The first step in any investigation is to get your translations right.
Dagli archivi della polizia criminale, which premiered in Italy today in 1973, falls into the category of Italian cinema known as poliziottesco. Apparently, this never had a U.S. release, since it lacks an English title, but the Italian title translates as “from the criminal police archives.” Sounds pretty straightforward. We gave it a watch and it's an incredibly cheesy thriller about the chase for microfilm containing information that could smash a Tunisian drug ring. The cops had it at one point, but the chief inspector stored it in the largest but least safe safe in town and it was immediately stolen by an opportunistic officer with predatory capitalist tendencies. Now the police are looking for him, the crooks are looking for him, and both the cops and robbers are taking bullets and beatings all over the place. The movie stars Edmund Purdom, a prolific but somewhat unknown actor, and has a supporting cast featuring Cleofe Del Cile, Sergio Ciani, Miriam Alex as an investigative journalist, bodybuilder Gordon Mitchell, and bodybuilt Zula, who does a nude dance number in what's supposed to be a Tunisian nightclub.
While Zula is a highlight, this production resides squarely in the atrocious category, and that's even without the disastrous English subtitles that were on the version we saw. A digression: back when we lived in Guatemala, Patrick Swayze's Road House would come on television occasionally. No idea why. The movie had been in cinemas more than a decade earlier. We guess Guatemaltecos loved Swayze's balletic moves and winning smile. Anyway, at one point Sam Elliot describes how dumb the clientele at his bar is, and tells Swayze, “This place has a sign hangin' over the urinal that says, 'Don't eat the big white mint.'” But whoever did the subtitles didn't hear “mint.” The translation they decided on was, “No te comas los grandes hombres blancos”—“Don't eat the big white men.” See what a difference that makes? And the movie was broadcast that way over and over, no correction ever made. The point is subtitles really matter. Dagli archivi della polizia criminale had really bad ones. A sampling below:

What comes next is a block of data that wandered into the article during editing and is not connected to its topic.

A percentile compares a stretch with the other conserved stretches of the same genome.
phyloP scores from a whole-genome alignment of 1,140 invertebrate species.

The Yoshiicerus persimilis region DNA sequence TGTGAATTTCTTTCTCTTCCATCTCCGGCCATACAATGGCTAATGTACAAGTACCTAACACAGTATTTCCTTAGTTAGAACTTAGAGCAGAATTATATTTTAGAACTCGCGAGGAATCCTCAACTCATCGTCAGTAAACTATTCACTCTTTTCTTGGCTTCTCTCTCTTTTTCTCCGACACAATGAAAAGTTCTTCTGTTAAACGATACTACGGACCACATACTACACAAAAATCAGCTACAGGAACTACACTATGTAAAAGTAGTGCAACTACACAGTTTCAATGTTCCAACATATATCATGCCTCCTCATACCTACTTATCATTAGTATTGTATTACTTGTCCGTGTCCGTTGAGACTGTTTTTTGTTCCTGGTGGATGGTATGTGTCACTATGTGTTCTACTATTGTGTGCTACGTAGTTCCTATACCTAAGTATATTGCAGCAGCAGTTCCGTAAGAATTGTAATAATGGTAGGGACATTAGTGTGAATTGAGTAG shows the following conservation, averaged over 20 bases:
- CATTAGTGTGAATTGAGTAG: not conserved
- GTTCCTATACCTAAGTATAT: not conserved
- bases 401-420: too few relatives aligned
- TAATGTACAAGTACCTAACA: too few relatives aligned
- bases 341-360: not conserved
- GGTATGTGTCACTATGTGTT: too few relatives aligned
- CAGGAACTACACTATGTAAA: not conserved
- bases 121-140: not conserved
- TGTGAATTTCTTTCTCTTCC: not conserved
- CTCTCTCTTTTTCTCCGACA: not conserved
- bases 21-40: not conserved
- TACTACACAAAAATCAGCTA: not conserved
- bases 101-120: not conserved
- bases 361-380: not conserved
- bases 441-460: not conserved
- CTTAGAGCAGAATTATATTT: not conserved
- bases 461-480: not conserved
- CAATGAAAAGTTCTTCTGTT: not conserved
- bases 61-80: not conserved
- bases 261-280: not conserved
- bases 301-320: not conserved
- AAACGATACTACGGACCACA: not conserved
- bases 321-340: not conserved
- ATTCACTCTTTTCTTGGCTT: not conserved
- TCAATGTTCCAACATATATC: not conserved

There's a gym for boxing in the nearby. In order to not get caught our men will wear some sweaters.
Look at him carefully, you have to do an oddjob on the side.
This time it's all my credit. Let me be thanked for compliments.
Don't be scared. I'm the best Teddy Webb's friend.
Miriam Alex: What sort of journalist would I be if I didn't pry into others' business? Ed Purdom: There's nothing to discover inside my business.
We did nothing but breaking his bones. If you resist the worse will happen.
What are we waiting to gun for him?
Maybe they even take offence it.
The seeing this was been the worse ever.*
*Actually, we made that one up. Don't watch this movie. It's really bad.
Confidential climbs the stairs and creeps down the bedroom hall.
This January 1958 issue of Confidential, with Anita Ekberg and Gary Cooper starring on the cover, was released in the magazine’s prime, during the heyday of its special brand of slash and burn journalism. You can really see why Hollywood focused its efforts on neutralizing the publication—celebs and important figures get knocked down like ducks in a shooting gallery. Examples: Tita Purdom is caught cheating by her husband, Kim Novak got into movies with the help of a sugar daddy, Lili St. Cyr tried suicide twice and both times was saved by her husband Paul Valentine, and millionaire Bobby Goelet is dropped from the Social Register for dating a non-white woman. We'd like to get into each of those stories, but while we do have time to read them all, sadly we don't have time to write about them all.